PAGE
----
“It Was All A Dream”: How One Biggie Piece Brought Two Strangers Together

There are a number of stories that can come out of any given Art All Night - Trenton. Going into its 11th year, there have to be hundreds of untold stories about the experiences an event of this magnitude manifests. That said, we promise you that you’ve not heard a tale quite like the story of Lenore Robison and Chris Ernst, who formed an intriguing bond during our 2014 Art All Night - Trenton over a picture of The Notorious B.I.G..

Lenore Robison is not only a yearly volunteer at Art All Night - Trenton, but has been an active member of the Mill Hill community. While a number of Art All Night - Trenton volunteers are a part of the art scene within the city of Trenton, Lenore says she’s no artist; she recalled taking ballet as a kid, but says that when her parents saw her dance, they “immediately signed me up for swimming lessons.” She doesn’t consider herself an art collector, either, but makes it a point to purchase one piece of art every year at Art All Night - Trenton. During the 2014 edition of Art All Night - Trenton, Lenore says that on her first loop through the gallery while she was working her volunteering shift as an art monitor, she spotted the piece she wanted to purchase: a pixelated portrait of The Notorious B.I.G. with the words “It Was All A Dream” (which is the opening lines from Biggie’s break out single “Juicy”), a rapper who is seen by many hip-hop fans as one of the greatest rappers of all time. Something about the piece, which was created by New Brunswick-based artist Chris Ernst, struck a chord with her.

Ernst, a lifelong hip-hop fan who grew up in Indiana, said he had an idea for a series that would “take famous emcees and a quote from one of their songs underneath it” in the style of the scenes between each round of 1987 Nintendo game Mike Tyson’s Punch Out!. He says he may have been a bit ambitious when it comes to his plans for the series and what’s actually been produced, as he only created the Biggie piece and one for late Beastie Boys member MCA, which hangs in the family room in his home. While he’d been an artist for a bit, it wasn’t until around 2010 or 2011 that he started getting serious about being an artist, and 2014 was the first year that he actually submitted a piece, which was ultimately bought by Lenore Robison.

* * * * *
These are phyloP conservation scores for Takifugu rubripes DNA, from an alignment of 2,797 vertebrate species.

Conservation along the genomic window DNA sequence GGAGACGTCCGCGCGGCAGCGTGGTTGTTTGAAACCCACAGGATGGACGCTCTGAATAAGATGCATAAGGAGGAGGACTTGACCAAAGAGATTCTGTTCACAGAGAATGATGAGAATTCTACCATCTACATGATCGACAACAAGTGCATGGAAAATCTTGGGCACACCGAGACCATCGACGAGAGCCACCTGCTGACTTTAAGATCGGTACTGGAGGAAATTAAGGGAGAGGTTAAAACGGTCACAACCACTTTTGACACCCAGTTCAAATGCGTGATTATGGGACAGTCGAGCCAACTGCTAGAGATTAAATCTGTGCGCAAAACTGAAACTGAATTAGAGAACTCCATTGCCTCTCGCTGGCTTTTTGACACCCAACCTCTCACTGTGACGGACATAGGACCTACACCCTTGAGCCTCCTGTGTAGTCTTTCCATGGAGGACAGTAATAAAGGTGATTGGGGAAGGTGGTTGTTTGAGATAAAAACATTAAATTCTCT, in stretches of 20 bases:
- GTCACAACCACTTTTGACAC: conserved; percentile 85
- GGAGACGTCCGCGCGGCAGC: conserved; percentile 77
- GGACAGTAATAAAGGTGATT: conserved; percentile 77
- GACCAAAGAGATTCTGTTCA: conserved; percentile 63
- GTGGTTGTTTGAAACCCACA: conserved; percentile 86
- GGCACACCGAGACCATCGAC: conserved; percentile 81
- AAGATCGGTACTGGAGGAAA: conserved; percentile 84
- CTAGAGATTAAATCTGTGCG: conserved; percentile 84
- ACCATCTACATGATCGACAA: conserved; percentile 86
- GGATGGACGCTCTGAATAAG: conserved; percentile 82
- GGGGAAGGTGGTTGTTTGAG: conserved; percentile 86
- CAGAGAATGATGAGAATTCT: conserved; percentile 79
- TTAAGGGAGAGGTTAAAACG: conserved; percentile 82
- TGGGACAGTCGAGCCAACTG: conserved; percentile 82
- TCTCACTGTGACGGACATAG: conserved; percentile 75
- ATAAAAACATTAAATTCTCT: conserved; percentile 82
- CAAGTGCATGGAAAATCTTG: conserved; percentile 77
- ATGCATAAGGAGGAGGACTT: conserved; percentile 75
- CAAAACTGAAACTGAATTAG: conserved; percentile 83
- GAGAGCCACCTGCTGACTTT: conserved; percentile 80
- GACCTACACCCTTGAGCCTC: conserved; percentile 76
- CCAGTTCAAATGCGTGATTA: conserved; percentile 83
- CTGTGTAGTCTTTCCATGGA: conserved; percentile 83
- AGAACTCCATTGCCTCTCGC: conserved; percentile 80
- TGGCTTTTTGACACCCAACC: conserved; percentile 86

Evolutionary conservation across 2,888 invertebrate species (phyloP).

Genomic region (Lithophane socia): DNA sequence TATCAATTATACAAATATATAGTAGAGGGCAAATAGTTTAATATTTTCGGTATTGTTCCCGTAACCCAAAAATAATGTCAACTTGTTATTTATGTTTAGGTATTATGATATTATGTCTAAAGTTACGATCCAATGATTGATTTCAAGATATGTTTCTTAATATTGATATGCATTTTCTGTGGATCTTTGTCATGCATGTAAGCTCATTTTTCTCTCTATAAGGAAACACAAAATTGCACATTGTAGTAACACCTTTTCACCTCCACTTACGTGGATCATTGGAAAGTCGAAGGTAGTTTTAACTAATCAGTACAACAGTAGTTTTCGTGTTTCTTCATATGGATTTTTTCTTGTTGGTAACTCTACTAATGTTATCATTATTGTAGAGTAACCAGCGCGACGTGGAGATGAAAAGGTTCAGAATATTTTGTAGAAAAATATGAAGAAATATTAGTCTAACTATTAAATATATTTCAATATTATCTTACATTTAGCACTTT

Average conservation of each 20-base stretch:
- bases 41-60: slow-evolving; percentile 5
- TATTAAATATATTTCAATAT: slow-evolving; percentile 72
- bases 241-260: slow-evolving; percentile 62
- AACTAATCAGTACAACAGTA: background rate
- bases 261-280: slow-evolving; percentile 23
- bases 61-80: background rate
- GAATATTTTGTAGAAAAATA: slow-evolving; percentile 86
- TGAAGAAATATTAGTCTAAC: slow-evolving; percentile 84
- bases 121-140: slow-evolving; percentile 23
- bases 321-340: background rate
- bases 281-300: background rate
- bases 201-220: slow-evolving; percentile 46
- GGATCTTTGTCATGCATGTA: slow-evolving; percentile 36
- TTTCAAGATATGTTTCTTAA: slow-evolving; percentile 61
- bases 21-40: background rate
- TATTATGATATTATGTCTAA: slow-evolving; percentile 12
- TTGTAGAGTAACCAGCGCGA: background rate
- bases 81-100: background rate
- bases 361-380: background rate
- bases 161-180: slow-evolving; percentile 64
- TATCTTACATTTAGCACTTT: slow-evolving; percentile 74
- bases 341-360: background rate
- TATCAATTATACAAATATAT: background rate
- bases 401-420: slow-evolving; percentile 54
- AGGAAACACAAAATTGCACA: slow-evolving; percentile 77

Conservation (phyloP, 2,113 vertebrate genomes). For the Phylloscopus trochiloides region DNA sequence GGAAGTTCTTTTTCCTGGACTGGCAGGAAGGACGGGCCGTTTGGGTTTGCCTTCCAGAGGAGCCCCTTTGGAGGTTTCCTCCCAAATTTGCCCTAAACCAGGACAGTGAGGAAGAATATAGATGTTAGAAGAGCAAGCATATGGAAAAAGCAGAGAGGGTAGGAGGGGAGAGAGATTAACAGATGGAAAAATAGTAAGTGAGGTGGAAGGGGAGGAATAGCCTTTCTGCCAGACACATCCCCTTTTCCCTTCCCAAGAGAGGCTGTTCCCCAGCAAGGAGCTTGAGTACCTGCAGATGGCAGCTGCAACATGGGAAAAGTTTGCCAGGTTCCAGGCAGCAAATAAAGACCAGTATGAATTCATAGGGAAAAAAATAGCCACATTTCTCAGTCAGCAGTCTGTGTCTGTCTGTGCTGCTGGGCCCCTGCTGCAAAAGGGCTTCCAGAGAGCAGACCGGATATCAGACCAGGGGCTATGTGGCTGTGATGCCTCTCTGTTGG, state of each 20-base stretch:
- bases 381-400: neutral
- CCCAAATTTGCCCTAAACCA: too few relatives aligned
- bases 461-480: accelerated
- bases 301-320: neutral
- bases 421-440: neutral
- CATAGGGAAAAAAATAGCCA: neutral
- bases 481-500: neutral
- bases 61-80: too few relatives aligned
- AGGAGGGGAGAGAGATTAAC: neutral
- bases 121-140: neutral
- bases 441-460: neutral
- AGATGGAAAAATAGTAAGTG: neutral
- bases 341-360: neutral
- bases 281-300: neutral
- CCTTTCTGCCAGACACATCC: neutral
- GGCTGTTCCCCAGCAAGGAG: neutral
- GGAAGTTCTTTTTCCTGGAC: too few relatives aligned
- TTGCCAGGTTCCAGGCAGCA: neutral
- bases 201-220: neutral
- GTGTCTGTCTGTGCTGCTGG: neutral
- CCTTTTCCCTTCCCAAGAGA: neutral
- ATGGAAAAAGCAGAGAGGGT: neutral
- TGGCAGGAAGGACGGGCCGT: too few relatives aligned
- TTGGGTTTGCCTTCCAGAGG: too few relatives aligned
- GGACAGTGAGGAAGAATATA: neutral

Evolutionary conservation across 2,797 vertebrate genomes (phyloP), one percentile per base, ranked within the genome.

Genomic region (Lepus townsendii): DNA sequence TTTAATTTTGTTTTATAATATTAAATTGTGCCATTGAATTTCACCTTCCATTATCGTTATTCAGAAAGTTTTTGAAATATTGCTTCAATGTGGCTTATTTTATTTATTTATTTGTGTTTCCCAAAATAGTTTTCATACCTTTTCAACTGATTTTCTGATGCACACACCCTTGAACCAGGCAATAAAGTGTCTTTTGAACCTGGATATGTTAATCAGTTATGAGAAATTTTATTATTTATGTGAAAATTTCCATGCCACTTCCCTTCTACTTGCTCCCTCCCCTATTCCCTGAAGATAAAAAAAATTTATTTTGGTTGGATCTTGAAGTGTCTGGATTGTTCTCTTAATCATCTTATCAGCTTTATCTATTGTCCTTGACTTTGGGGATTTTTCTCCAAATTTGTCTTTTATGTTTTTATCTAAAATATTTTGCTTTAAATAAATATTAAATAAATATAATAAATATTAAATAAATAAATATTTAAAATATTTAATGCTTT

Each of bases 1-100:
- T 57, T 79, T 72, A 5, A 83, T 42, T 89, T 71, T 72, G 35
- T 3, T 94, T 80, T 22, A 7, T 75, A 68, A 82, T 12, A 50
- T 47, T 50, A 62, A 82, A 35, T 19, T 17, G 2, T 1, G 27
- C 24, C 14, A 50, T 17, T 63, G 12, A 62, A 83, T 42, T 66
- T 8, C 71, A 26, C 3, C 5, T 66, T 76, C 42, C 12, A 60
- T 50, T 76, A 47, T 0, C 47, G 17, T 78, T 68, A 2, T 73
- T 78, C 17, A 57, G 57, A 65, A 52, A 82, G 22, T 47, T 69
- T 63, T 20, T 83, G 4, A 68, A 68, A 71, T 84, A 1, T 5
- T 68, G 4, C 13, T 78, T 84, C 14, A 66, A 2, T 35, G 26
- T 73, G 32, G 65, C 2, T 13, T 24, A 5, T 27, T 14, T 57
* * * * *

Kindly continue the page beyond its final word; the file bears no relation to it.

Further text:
While The Notorious B.I.G. only spent a short time in the public eye as a major star in the rap industry, there are a number of memorable images of the rapper (who was gunned down on March 9, 1997 in Los Angeles, California). Chris figures the photo of Biggie wearing a crown (which was recently utilized in Netflix’s series Marvel’s Luke Cage) is the most iconic, he was more drawn to the “world-weariness” and “resoluteness” of the particular image he used. Lenore, who wasn’t a fan of The Notorious B.I.G. or hip-hop in general (she says she was always “bothered” by the misogyny and racial slurs in the music), did say that “rap music was something my children would listen to,” and what immediately drew her to the piece is that the image reminded her of her adopted son, Dan Robison. Dan, who was a Marine, was gunned down execution style while sitting in a U-Haul truck 18 months prior in Philadelphia. Lenore explained that the last image she remembers of her son was similar to the picture Chris painted, with his head tilted to the side while putting on his hat. Lenore says that Dan “bore a strong resemblance to Biggie,” and was a fan of Biggie’s material, but she was so struck by how much the image reminded her of her son, Dan, that she actually began to cry during her volunteer shift.